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176 § 167. The power of the Father.
ing those domestick and other arts, which are befitting a woman’s situation and character, till they arrived at that period in life, when they were to be sold, or by a better fortune given away in marriage, Prov. 31: 13. 2 Sam. 13: 7. The daughters of those, who by their wealth had been elevated to high stations in life, so far from going out to draw water in urns, might be said to spend the whole of their time within the walls of their palaces. In imitation of their mothers, they were occupied with dressing, with singing, and with dancing; and, if we may judge from the representations of modern travellers, their apartments were sometimes the scenes of vice, Ezek. 23: 18. They went abroad but very rarely, as already intimated, and the more rarely the higher they were in point of rank, but they received with cordiality female visitants. The virtues of a good woman, of one that is determined, whatever her station, to discharge each incumbent duty and to avoid the frivolities and vices, at which we have briefly hinted, are mentioned in terms of approbation and praise in Proverbs 31: 10–31.
§ 167. The Power of THE FATHER.
The authority, to which a father was entitled, extended not only to his wife, to his own children, and to his servants of both sexes, but to his children's children also. It was the custom anciently for sons newly married to remain at their father's house, unless it had been their fortune to marry a daughter, who, having no brothers, was heiress to an estate; or unless, by some trade or by commerce, they had acquired sufficient property to enable them to support their own family. It might of course be expected, while they lived in their father's house and were in a manner the pensioners on his bounty, that he would exercise his authority over the children of his sons, as well as over the sons themselves. If it be asked, “What the power of the father was in such a case,” the answer is that it had no narrow limits, and, whenever he found it necessary to resort to measures of severity, he was at liberty to inflict the extremity of punishment, Gen. 21: 14.38:24. This power was so restricted by Moses, that the father, if he judged the son worthy of death, was bound to bring the cause before a judge. But he enacted at the same time, that the judge should pronounce sentence of death upon the son, if on inquiry it could § 168. of THE TESTAMENT or will. 177
be proved, that he had beaten or cursed his father or mother, or that he was a spendthrift, or saucy, or contumacious, and could not be reformed, Exod. 21:15, 17. Lev. 20:9. Deut. 21: 18–21. The authority of the parents, and the service and love due to them, are recognized in the most prominent and fundamental of the moral laws of the Jewish polity, viz. the Ten Commandments, Exod. 20: 12. -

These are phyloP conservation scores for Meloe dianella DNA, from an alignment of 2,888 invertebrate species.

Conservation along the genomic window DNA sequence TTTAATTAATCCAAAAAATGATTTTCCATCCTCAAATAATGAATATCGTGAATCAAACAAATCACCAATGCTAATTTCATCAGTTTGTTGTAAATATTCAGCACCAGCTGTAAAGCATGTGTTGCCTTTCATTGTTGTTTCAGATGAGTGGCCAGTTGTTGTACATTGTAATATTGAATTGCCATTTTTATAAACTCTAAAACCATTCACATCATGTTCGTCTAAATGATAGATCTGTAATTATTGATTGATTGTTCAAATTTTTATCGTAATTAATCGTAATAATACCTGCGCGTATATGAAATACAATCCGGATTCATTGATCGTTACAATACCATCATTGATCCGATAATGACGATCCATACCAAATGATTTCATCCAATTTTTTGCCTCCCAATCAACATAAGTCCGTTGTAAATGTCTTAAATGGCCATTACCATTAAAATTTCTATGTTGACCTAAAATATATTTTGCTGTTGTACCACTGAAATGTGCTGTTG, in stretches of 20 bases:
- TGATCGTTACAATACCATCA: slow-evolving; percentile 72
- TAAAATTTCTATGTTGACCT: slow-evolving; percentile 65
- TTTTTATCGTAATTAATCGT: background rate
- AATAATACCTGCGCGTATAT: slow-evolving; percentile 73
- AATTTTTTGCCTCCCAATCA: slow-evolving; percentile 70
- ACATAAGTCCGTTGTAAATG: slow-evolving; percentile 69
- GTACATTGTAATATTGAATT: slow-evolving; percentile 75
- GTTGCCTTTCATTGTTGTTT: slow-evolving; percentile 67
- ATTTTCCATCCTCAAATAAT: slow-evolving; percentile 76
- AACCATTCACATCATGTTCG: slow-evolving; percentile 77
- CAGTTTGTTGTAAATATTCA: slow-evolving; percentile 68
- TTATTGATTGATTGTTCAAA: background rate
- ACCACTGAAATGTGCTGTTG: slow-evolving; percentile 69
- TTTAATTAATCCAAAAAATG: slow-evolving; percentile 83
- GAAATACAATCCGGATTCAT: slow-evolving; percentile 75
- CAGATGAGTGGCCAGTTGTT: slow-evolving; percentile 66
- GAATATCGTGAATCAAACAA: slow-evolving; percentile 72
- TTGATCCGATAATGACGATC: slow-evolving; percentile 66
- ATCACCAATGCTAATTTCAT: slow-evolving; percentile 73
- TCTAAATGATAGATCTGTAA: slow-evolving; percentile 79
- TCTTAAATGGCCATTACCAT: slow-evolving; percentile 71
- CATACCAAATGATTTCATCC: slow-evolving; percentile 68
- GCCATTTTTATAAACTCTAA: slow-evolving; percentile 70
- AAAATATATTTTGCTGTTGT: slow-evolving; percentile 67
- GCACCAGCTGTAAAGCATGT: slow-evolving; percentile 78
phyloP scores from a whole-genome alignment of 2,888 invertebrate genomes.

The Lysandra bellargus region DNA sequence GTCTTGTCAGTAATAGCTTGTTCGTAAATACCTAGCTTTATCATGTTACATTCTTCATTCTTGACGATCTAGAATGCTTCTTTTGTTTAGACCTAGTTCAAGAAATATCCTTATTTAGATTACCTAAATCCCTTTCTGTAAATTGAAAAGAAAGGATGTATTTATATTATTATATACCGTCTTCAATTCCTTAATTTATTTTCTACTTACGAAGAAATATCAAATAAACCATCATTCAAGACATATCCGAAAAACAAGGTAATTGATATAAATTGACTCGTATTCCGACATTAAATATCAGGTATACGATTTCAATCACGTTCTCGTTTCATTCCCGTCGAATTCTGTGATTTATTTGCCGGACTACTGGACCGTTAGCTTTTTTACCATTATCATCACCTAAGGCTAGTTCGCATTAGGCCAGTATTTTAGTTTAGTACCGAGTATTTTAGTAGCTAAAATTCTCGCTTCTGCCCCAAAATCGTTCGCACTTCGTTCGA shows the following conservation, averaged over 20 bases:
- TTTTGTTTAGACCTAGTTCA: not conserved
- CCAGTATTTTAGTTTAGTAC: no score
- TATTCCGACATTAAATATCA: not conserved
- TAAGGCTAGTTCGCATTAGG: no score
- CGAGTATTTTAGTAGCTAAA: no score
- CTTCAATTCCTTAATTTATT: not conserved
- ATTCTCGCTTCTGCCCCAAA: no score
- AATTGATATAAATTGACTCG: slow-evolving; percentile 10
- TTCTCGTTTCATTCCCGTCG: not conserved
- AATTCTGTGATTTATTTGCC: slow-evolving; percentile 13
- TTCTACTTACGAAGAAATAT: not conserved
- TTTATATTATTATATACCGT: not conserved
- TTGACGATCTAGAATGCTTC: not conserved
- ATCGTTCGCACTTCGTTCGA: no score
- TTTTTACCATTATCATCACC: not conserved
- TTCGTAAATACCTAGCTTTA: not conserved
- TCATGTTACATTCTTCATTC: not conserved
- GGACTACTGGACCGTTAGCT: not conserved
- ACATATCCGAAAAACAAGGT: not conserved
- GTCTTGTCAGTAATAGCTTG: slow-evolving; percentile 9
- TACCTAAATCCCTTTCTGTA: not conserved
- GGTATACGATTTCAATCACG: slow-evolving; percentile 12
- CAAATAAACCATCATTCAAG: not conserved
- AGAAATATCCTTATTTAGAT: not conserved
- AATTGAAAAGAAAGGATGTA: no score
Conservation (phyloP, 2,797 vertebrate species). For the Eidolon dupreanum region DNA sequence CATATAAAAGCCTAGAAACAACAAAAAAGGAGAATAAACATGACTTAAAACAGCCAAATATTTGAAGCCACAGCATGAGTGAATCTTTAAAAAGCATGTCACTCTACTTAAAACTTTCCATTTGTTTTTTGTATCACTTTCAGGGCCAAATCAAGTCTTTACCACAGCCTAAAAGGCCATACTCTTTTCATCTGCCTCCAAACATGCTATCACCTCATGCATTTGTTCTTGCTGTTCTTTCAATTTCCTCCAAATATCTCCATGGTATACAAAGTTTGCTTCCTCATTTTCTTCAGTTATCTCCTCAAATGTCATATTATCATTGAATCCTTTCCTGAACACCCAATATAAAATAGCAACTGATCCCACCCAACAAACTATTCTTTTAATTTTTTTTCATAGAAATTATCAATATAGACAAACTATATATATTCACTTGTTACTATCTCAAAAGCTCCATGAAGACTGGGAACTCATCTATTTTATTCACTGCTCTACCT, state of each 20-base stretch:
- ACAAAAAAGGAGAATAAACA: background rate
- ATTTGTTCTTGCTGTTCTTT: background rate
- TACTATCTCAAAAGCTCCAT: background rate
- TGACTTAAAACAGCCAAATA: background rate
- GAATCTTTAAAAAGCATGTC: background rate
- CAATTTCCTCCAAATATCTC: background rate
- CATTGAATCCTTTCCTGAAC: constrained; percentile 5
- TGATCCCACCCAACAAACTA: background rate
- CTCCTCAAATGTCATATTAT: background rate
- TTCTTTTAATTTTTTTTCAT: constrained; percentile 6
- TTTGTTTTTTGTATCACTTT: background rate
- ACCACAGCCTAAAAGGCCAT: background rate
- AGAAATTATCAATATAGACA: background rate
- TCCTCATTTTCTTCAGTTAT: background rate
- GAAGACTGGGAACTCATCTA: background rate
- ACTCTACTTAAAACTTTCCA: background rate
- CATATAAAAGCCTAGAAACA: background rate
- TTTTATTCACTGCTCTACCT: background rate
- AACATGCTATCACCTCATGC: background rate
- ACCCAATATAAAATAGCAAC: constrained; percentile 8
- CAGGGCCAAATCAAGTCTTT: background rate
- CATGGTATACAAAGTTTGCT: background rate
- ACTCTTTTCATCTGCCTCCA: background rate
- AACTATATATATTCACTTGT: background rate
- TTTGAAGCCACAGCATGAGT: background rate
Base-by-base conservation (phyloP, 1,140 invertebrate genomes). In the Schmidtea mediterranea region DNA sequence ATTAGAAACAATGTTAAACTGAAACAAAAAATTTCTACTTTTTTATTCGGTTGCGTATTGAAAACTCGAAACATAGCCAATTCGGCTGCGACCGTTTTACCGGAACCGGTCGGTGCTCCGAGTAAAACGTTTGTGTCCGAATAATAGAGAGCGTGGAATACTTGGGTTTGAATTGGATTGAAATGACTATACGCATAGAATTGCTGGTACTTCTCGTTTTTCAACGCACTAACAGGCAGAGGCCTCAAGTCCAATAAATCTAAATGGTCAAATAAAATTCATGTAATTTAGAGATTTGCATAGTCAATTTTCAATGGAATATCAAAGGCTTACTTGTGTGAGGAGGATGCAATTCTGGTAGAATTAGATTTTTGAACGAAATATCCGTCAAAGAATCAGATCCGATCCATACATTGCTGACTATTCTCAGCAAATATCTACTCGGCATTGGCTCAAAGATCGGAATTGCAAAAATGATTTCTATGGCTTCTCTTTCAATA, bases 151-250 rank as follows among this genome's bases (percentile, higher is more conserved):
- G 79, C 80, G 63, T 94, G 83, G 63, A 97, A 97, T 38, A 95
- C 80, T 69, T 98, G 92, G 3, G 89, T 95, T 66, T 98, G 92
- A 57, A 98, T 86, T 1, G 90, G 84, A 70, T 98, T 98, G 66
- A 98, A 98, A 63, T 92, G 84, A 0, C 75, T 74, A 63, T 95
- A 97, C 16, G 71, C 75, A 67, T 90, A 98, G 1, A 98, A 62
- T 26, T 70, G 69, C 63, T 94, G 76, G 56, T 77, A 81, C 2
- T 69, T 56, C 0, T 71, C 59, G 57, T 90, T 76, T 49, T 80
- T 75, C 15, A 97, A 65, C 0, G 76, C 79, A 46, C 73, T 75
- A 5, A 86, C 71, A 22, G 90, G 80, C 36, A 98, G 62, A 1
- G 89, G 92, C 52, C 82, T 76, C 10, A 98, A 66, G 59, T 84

The son, who had acquired property, was commanded to exhibit his gratitude to his parents, not only by words and in feeling, but by gifts, Matt. 15: 5, 6. Mark 7: 11—13. The power of the father over his offspring in the ancient times was not only very great for the time being, and while he sojourned with them in the land of the living; but he was allowed also to cast his eye into the future, and his prophetick curse or blessing possessed no little efficacy, Gen. 49: 2–28.
§ 168. OF THE TESTAMENT or WiLL.
I. As respected sons. The property or estate of the father fell after his decease into the possession of his sons, who divided it among themselves equally; with this exception, that the eldest son received two portions. The father expressed his last wishes or Will in the presence of witnesses, and probably in the presence of the heirs, 2 Kgs. 20:1. At a recent period the Will was made out in writing.
II. As respected the sons of Concubines. The portion, that was given to the sons of concubines, depended altogether upon the feelings of the father. Abraham gave presents, to what amount is not known, both to Ishmael and to the sons, whom he had by Keturah, and sent them away before his death. It does not appear, that they had any other portion in the estate. But Jacob made the sons, whom he had by his concubines heirs, as well as the others, Gen. 21: 8–21. 25: 1–6. 49: 1–27. Moses laid no restrictions upon the choice of fathers in this respect; and we should infer, that the sons of concubines for the most part received an equal share with the other sons from the fact, that Jephtha, the son of a concubine, complained, that he was excluded without any portion from his father's house, Jud. 11: 1–7.
III. As respected daughters. The daughters not only had no 178 § 169. Respecting slaves.
portion in the estate, but, if they were unmarried, were considered as making a part of it, and were sold by their brothers into matrimony. In case there were no brothers, or they all had died, they took the estate, Num. 27: 1–8. If any one died intestate, and without any offspring, the property was disposed of according to Num, 27: 8–11. IV. As respected servants. The servants or the slaves in a family could not claim any share in the estate as a right, but the person, who made a Will, might, if he chose, make them his heirs, comp. Gen. 15:3. Indeed in some instances, those who had heirs, recognized as such by the law, did not deem it unbecoming to bestow the whole or a portion of their estates on faithful and deserving servants, Prov. 17:2. V. As respected widows. The widow of the deceased, like his daughters, had no legal right to a share in the estate. The sons, however, or other relations were bound to afford her an adequate maintenance, unless it had been otherwise arranged in the Will. She sometimes returned back again to her father's house, particularly if the support, which the heirs gave her, was not such as had been promised, or was not sufficient, Gen. 38: 11, compare also the story of Ruth. The prophets very frequently, and undoubtedly not without cause, exclaim against the neglect and injustice shown to widows, Is. 1: 17.10: 2. Jer. 7: 6. 22: 3. Ezek. 22: 7. comp. Exod. 22: 22–24. Deut. 10: 18. 24; 17.